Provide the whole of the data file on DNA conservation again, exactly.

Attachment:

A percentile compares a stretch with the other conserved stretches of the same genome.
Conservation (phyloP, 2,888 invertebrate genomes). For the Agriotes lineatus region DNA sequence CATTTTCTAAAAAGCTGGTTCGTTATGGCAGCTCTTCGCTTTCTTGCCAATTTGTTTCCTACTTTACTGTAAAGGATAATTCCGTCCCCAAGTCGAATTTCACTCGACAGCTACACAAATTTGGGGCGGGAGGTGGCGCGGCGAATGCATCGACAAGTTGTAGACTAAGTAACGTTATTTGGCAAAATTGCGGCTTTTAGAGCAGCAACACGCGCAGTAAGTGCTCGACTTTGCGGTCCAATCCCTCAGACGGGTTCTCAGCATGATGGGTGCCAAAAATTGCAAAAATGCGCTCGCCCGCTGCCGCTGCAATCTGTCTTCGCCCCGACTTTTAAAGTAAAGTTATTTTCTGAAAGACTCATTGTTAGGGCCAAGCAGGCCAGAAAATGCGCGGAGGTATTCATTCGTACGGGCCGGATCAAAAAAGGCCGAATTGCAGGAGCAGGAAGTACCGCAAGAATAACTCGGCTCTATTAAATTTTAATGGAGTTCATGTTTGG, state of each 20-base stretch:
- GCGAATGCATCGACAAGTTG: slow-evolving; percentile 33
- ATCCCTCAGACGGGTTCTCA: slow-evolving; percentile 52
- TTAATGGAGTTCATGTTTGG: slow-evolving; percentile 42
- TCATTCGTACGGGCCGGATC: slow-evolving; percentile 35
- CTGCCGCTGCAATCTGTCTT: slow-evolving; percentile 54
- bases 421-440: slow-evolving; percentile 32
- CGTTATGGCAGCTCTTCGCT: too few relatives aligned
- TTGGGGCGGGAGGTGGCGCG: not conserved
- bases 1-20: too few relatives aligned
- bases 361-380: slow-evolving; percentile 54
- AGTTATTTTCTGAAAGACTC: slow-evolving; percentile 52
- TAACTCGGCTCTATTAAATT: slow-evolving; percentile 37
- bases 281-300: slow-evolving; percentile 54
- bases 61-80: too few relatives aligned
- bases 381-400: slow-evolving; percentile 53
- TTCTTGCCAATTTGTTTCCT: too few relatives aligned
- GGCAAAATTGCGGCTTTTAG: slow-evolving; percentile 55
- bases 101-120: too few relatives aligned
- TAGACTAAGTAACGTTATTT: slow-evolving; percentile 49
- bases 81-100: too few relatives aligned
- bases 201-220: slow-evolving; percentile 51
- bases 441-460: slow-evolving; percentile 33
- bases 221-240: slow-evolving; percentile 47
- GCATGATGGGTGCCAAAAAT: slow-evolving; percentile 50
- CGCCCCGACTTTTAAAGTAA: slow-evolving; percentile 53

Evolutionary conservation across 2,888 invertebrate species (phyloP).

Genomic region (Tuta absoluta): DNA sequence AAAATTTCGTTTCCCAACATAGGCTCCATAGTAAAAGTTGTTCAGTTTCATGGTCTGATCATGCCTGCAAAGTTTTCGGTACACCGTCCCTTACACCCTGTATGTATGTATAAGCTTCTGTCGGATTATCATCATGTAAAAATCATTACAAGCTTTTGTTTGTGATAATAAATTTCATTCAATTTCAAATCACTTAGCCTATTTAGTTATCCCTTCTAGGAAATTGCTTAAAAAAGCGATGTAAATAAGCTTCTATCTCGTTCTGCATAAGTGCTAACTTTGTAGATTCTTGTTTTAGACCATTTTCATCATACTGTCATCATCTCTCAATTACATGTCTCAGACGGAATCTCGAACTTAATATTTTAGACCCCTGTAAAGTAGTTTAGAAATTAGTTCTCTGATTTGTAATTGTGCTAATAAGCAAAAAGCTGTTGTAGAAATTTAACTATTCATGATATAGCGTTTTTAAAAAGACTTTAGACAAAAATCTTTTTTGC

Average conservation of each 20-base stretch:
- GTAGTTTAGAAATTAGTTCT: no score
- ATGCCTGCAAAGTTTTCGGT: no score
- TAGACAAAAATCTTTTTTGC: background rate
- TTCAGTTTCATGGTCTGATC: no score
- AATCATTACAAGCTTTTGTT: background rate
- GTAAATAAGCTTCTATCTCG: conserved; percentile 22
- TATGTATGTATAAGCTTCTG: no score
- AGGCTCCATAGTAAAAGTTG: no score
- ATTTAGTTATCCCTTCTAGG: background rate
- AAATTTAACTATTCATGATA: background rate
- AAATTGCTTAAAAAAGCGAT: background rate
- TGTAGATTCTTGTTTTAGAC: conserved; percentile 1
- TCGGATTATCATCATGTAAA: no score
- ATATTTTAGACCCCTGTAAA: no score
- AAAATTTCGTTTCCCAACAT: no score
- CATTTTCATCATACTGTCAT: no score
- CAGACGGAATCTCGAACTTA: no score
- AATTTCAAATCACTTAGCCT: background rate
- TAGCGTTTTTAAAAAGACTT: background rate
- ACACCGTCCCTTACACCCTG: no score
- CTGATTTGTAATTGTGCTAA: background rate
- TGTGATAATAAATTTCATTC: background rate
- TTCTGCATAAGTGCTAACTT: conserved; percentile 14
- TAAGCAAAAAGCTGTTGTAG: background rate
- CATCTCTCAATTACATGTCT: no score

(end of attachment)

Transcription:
A percentile compares a stretch with the other conserved stretches of the same genome.
Conservation (phyloP, 2,888 invertebrate genomes). For the Agriotes lineatus region DNA sequence CATTTTCTAAAAAGCTGGTTCGTTATGGCAGCTCTTCGCTTTCTTGCCAATTTGTTTCCTACTTTACTGTAAAGGATAATTCCGTCCCCAAGTCGAATTTCACTCGACAGCTACACAAATTTGGGGCGGGAGGTGGCGCGGCGAATGCATCGACAAGTTGTAGACTAAGTAACGTTATTTGGCAAAATTGCGGCTTTTAGAGCAGCAACACGCGCAGTAAGTGCTCGACTTTGCGGTCCAATCCCTCAGACGGGTTCTCAGCATGATGGGTGCCAAAAATTGCAAAAATGCGCTCGCCCGCTGCCGCTGCAATCTGTCTTCGCCCCGACTTTTAAAGTAAAGTTATTTTCTGAAAGACTCATTGTTAGGGCCAAGCAGGCCAGAAAATGCGCGGAGGTATTCATTCGTACGGGCCGGATCAAAAAAGGCCGAATTGCAGGAGCAGGAAGTACCGCAAGAATAACTCGGCTCTATTAAATTTTAATGGAGTTCATGTTTGG, state of each 20-base stretch:
- GCGAATGCATCGACAAGTTG: slow-evolving; percentile 33
- ATCCCTCAGACGGGTTCTCA: slow-evolving; percentile 52
- TTAATGGAGTTCATGTTTGG: slow-evolving; percentile 42
- TCATTCGTACGGGCCGGATC: slow-evolving; percentile 35
- CTGCCGCTGCAATCTGTCTT: slow-evolving; percentile 54
- bases 421-440: slow-evolving; percentile 32
- CGTTATGGCAGCTCTTCGCT: too few relatives aligned
- TTGGGGCGGGAGGTGGCGCG: not conserved
- bases 1-20: too few relatives aligned
- bases 361-380: slow-evolving; percentile 54
- AGTTATTTTCTGAAAGACTC: slow-evolving; percentile 52
- TAACTCGGCTCTATTAAATT: slow-evolving; percentile 37
- bases 281-300: slow-evolving; percentile 54
- bases 61-80: too few relatives aligned
- bases 381-400: slow-evolving; percentile 53
- TTCTTGCCAATTTGTTTCCT: too few relatives aligned
- GGCAAAATTGCGGCTTTTAG: slow-evolving; percentile 55
- bases 101-120: too few relatives aligned
- TAGACTAAGTAACGTTATTT: slow-evolving; percentile 49
- bases 81-100: too few relatives aligned
- bases 201-220: slow-evolving; percentile 51
- bases 441-460: slow-evolving; percentile 33
- bases 221-240: slow-evolving; percentile 47
- GCATGATGGGTGCCAAAAAT: slow-evolving; percentile 50
- CGCCCCGACTTTTAAAGTAA: slow-evolving; percentile 53

Evolutionary conservation across 2,888 invertebrate species (phyloP).

Genomic region (Tuta absoluta): DNA sequence AAAATTTCGTTTCCCAACATAGGCTCCATAGTAAAAGTTGTTCAGTTTCATGGTCTGATCATGCCTGCAAAGTTTTCGGTACACCGTCCCTTACACCCTGTATGTATGTATAAGCTTCTGTCGGATTATCATCATGTAAAAATCATTACAAGCTTTTGTTTGTGATAATAAATTTCATTCAATTTCAAATCACTTAGCCTATTTAGTTATCCCTTCTAGGAAATTGCTTAAAAAAGCGATGTAAATAAGCTTCTATCTCGTTCTGCATAAGTGCTAACTTTGTAGATTCTTGTTTTAGACCATTTTCATCATACTGTCATCATCTCTCAATTACATGTCTCAGACGGAATCTCGAACTTAATATTTTAGACCCCTGTAAAGTAGTTTAGAAATTAGTTCTCTGATTTGTAATTGTGCTAATAAGCAAAAAGCTGTTGTAGAAATTTAACTATTCATGATATAGCGTTTTTAAAAAGACTTTAGACAAAAATCTTTTTTGC

Average conservation of each 20-base stretch:
- GTAGTTTAGAAATTAGTTCT: no score
- ATGCCTGCAAAGTTTTCGGT: no score
- TAGACAAAAATCTTTTTTGC: background rate
- TTCAGTTTCATGGTCTGATC: no score
- AATCATTACAAGCTTTTGTT: background rate
- GTAAATAAGCTTCTATCTCG: conserved; percentile 22
- TATGTATGTATAAGCTTCTG: no score
- AGGCTCCATAGTAAAAGTTG: no score
- ATTTAGTTATCCCTTCTAGG: background rate
- AAATTTAACTATTCATGATA: background rate
- AAATTGCTTAAAAAAGCGAT: background rate
- TGTAGATTCTTGTTTTAGAC: conserved; percentile 1
- TCGGATTATCATCATGTAAA: no score
- ATATTTTAGACCCCTGTAAA: no score
- AAAATTTCGTTTCCCAACAT: no score
- CATTTTCATCATACTGTCAT: no score
- CAGACGGAATCTCGAACTTA: no score
- AATTTCAAATCACTTAGCCT: background rate
- TAGCGTTTTTAAAAAGACTT: background rate
- ACACCGTCCCTTACACCCTG: no score
- CTGATTTGTAATTGTGCTAA: background rate
- TGTGATAATAAATTTCATTC: background rate
- TTCTGCATAAGTGCTAACTT: conserved; percentile 14
- TAAGCAAAAAGCTGTTGTAG: background rate
- CATCTCTCAATTACATGTCT: no score